Review Price free/subscription
D-Link DFL-M510 - D-Link DFL-M510
Policies provide high levels of control as you can decide what applications to block and what to allow and assign them to different groups of systems. These controls extend not just to IM and P2P but streaming media apps such as Windows Media Player, web browsing, FTP and mail as well. Pick MSN Messenger from the list and you can decide whether to block it wholesale or maybe allow chatting but no video and audio communications or file transferring. With file sharing you just pick a service from the list and block login attempts. For web browsing you get rudimentary URL blocking controls as you can apply up to three keyword lists to a policy and each list can contain multiple entries.
We tested a variety of scenarios and started by blocking MSN Messenger which caused the clients to fail to sign in. We blocked iTunes and although we could play locally accessible music we couldn’t log on to the iTunes music store anymore. Using URL keyword blocking stopped clients accessing listed sites with those words in their URL and we could stop specific groups using email. The M510 also blocked all attempts to log on to FTP sites. No entry was provided for GoToMyPC but we blocked it anyway by creating a custom policy that specified the relevant application server’s IP address. You can also create user defined patterns comprising source and destination ports or send a request to D-Link directly from the appliance for a new pattern file for a specific application.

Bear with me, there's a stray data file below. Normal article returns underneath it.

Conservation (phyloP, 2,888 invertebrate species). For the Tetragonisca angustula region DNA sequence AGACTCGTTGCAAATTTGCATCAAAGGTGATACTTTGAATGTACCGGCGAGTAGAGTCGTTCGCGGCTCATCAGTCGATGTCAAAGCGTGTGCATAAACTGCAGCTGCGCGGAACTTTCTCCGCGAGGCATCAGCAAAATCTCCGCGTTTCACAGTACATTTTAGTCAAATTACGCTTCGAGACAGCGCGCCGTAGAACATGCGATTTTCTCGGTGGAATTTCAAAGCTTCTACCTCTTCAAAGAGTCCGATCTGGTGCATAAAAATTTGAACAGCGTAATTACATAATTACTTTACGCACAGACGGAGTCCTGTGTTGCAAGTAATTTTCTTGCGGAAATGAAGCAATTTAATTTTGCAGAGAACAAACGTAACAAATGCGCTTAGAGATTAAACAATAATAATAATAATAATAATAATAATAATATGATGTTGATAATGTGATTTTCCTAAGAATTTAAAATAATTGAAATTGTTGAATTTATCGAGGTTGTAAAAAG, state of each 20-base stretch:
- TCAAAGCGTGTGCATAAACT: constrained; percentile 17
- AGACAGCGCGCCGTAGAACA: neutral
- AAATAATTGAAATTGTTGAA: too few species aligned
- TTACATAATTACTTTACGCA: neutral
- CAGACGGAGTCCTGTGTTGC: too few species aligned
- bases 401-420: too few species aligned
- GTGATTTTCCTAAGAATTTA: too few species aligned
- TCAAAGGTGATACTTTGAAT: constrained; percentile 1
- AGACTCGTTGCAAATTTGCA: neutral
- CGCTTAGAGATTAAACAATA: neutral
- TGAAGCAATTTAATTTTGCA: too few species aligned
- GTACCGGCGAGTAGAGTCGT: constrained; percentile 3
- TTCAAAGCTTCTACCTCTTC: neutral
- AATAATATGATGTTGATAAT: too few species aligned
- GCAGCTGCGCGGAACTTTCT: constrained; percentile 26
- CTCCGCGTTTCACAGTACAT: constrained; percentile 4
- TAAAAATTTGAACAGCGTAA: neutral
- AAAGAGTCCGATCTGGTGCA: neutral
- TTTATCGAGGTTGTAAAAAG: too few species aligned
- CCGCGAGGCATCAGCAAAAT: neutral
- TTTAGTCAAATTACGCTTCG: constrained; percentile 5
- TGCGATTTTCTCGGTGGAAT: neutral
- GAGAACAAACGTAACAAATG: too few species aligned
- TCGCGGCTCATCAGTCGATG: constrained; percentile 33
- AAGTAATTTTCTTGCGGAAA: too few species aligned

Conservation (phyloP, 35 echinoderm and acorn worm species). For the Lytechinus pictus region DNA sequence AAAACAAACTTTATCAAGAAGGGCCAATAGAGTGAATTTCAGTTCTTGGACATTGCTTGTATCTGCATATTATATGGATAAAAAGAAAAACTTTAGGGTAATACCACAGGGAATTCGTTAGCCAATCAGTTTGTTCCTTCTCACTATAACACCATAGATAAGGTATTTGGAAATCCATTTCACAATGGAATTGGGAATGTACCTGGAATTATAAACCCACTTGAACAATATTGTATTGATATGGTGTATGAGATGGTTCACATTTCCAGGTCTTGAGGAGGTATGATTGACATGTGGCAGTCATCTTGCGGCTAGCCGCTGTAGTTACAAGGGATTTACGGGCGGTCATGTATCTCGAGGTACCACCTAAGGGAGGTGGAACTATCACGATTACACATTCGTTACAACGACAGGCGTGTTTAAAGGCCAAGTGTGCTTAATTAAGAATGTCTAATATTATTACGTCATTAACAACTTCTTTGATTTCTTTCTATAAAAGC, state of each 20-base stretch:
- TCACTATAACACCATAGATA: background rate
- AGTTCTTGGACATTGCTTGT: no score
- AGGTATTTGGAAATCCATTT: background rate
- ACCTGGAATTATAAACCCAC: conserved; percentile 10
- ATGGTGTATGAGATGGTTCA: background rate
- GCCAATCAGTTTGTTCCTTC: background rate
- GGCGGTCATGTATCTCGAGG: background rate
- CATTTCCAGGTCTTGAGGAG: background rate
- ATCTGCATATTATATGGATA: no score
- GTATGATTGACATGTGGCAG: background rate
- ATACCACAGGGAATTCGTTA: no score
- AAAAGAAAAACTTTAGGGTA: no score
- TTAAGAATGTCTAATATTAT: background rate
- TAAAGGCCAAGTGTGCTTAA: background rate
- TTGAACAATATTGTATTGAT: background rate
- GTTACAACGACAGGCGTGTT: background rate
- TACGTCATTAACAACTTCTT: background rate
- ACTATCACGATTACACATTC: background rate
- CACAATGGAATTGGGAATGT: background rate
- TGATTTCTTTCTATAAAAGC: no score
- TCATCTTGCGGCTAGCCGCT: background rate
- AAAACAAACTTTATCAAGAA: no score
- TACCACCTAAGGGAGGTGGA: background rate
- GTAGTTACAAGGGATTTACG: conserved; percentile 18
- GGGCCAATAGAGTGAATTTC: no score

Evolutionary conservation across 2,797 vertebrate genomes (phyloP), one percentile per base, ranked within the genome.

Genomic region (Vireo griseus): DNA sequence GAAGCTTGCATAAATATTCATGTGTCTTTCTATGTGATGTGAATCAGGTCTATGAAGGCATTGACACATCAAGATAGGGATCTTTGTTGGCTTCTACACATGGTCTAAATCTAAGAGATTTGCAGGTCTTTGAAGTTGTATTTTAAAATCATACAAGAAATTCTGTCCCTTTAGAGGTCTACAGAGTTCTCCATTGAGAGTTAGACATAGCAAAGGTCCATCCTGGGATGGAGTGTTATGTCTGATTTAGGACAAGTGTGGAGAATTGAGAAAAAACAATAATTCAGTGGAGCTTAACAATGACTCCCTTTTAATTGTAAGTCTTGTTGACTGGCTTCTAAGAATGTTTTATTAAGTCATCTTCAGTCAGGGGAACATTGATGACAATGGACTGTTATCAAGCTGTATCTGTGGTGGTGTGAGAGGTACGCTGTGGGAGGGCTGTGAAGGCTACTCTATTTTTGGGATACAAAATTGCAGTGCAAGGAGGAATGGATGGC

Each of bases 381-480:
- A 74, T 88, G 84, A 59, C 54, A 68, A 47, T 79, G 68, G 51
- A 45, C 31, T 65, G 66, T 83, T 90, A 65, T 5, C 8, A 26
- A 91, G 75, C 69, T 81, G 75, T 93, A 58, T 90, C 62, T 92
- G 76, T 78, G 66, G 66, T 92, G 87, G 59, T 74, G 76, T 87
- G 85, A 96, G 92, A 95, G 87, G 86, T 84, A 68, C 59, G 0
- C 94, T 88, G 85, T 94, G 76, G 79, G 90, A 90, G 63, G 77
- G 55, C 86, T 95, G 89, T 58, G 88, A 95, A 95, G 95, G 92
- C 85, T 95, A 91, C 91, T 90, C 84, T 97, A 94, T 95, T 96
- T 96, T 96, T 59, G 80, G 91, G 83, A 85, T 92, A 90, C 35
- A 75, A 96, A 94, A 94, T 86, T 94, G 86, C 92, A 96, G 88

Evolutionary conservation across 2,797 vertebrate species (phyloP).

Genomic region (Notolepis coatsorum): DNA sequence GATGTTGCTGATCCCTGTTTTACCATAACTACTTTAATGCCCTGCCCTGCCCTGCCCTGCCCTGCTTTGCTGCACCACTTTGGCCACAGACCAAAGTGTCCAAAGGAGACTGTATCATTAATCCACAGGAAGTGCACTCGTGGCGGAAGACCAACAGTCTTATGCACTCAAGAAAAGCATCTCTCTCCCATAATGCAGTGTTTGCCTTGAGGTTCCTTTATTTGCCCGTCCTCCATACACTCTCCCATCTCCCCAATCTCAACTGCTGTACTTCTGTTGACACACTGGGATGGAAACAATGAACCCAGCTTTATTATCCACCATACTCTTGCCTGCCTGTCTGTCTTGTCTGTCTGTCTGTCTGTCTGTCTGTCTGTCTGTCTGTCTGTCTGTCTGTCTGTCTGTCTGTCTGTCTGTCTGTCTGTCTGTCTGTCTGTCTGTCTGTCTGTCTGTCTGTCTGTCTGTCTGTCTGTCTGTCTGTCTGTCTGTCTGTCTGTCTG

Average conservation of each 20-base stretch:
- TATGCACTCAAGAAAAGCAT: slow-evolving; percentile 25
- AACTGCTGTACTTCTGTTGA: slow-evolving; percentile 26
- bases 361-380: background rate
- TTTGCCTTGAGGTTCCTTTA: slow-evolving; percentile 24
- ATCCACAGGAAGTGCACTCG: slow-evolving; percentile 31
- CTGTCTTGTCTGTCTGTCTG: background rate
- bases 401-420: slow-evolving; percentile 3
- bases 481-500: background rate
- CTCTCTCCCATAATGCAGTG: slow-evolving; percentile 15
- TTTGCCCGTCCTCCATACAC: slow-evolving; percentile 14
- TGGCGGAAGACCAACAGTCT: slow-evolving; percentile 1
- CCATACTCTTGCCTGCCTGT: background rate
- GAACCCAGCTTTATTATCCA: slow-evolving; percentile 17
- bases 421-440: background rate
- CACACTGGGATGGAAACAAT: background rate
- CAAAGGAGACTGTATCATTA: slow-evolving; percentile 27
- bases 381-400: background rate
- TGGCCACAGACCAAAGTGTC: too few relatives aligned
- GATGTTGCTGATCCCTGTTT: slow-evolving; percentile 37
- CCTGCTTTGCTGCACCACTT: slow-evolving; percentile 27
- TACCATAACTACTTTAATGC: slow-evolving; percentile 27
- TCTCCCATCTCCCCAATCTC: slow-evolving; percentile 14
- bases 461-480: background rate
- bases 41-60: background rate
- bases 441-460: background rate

So far, so good but the M510 really falls down on reporting. As we’ve already mentioned you can see what applications and protocols specific systems are using in real time but general reporting is limited to a system log which doesn’t give any details about blocked activities whilst the report tab just provides a graphic of the real-time monitor for the selected period.
The DFL-M510 offers a very cost-effective method of monitoring and controlling access to IM and P2P apps plus a whole lot more Internet activity. Policy based filters make it highly versatile but the weak reporting does let the side down